Re: How to force the users of ours site to use safe passwords?
  • 2006/11/4 16:00

  • chippyash

  • Friend of XOOPS

  • Posts: 501

  • Since: 2004/1/29

Good work rplima2004. You might also consider adding in the email address checking functionality hack that I posted in the news section on this site yesterday.

If anyone is wondering how you come up with strong passwords, here's a scheme that I have used very succesfully in corporate environments. (this is for english language but the principle applies universally.)

1/ assign numbers to vowels e.g.
a = 3
e = 4
i = 5
o = 6
u = 7

Use whatever sequence of numbers you like but you have to remember the sequence.

2/ Choose a long phrase that means smething to you. e.g. if you are into sailing you might consider "tall ships" to be such a phrase.

3/ Capitalize the phrase and remove spaces
e.g. TallShips

4/ substitute the vowels for your numbers
i.e. T3llSh5ps

voila, you have a secure password

If enforced password changes are implemented (very good idea imho) then simply add a month suffix or prefix to the password when you need to change it i.e. T3llSh5ps06 for a password changed in June.

Sorry if this sounds like teaching your grandmother to suck eggs, but it might help someone.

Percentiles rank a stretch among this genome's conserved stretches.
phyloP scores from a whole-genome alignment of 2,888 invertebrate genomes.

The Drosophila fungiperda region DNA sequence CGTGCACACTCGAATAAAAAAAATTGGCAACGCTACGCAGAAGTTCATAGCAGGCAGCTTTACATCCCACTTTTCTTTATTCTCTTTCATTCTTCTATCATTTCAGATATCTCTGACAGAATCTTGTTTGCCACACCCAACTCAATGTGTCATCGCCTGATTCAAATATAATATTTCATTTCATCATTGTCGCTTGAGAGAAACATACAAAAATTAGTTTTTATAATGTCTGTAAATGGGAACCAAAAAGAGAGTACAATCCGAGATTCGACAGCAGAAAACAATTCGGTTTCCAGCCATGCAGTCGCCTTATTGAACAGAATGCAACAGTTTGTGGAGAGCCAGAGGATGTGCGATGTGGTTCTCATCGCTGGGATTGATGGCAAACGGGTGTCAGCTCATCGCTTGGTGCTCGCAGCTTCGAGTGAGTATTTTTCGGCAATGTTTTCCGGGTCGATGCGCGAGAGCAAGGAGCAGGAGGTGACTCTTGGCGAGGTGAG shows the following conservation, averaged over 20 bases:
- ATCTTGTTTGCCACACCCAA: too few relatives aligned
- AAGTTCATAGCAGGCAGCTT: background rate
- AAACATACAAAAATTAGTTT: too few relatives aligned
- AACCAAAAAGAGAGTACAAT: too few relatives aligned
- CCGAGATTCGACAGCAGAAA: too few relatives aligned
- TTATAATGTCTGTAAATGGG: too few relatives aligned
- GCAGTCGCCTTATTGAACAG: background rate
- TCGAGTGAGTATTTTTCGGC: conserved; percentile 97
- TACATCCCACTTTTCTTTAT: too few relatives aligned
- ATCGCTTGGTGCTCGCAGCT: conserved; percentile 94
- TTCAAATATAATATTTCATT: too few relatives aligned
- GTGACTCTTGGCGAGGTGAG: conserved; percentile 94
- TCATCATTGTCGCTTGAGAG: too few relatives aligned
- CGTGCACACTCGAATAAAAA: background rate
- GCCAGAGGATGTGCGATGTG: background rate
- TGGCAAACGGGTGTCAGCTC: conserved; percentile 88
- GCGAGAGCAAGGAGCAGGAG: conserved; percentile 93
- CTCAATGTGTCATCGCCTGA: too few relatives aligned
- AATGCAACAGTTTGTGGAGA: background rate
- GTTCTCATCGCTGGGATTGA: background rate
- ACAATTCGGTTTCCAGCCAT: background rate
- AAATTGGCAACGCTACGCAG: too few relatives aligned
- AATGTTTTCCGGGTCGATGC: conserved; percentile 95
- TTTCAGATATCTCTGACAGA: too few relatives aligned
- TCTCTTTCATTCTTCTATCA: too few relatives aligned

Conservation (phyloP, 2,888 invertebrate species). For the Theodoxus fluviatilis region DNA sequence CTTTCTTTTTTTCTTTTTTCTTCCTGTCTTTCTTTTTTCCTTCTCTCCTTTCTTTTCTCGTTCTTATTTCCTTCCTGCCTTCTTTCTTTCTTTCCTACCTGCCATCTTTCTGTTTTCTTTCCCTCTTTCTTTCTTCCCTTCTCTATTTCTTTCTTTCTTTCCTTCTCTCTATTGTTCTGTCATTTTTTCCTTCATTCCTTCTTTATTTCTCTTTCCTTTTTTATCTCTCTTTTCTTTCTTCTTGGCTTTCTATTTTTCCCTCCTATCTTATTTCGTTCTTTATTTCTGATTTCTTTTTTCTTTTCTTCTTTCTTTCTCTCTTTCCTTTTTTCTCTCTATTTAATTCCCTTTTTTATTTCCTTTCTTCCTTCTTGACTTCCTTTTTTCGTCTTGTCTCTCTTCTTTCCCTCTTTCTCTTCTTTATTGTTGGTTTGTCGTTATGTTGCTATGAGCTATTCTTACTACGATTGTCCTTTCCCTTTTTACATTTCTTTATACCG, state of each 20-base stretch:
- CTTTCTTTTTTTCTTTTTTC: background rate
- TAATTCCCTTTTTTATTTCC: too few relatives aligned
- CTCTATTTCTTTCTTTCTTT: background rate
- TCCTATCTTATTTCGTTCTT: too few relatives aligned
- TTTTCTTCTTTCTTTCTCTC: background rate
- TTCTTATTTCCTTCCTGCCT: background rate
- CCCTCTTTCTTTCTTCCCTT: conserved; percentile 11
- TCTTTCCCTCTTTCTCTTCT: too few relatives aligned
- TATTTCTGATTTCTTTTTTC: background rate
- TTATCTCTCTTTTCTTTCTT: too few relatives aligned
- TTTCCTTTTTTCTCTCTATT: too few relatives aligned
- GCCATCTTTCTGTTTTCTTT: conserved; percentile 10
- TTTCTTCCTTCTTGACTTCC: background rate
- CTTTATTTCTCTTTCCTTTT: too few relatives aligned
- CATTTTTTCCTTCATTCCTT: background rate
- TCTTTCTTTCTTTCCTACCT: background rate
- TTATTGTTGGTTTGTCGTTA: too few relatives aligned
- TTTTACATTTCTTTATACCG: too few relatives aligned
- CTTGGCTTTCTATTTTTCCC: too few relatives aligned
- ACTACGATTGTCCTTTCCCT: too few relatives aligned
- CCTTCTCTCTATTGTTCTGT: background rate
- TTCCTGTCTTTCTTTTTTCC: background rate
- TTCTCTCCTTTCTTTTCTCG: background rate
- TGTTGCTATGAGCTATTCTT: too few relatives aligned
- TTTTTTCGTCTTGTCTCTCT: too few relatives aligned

Re: How to force the users of ours site to use safe passwords?
  • 2006/11/4 16:17

  • giba

  • Just can't stay away

  • Posts: 638

  • Since: 2003/4/26

No your metod is very good too

But, force users change simple password is necessary.
Well, dependencie of site too.

[Edited by Giba]

I am analysing for parameter in admin area for test password users.

if simple password, change e-mail for change in 30 days.
if user not change password after it day, and not login in site, disable account/login this user, and send e-mail with this information.

Re: How to force the users of ours site to use safe passwords?
  • 2006/11/4 22:19

  • skenow

  • Home away from home

  • Posts: 993

  • Since: 2004/11/17

Captcha will not stop a malicious attack by a person on someone else's account.

Locking the account is a standard method for dealing with failed logins. However, locking the admin account is a bad thing without a way to reset it.

Perhaps a combination of approaches - after x attempts, send an email to the account owner that includes a way to reset the password. Also set the account to require Captcha until a successful login occurs.

Just some ideas.


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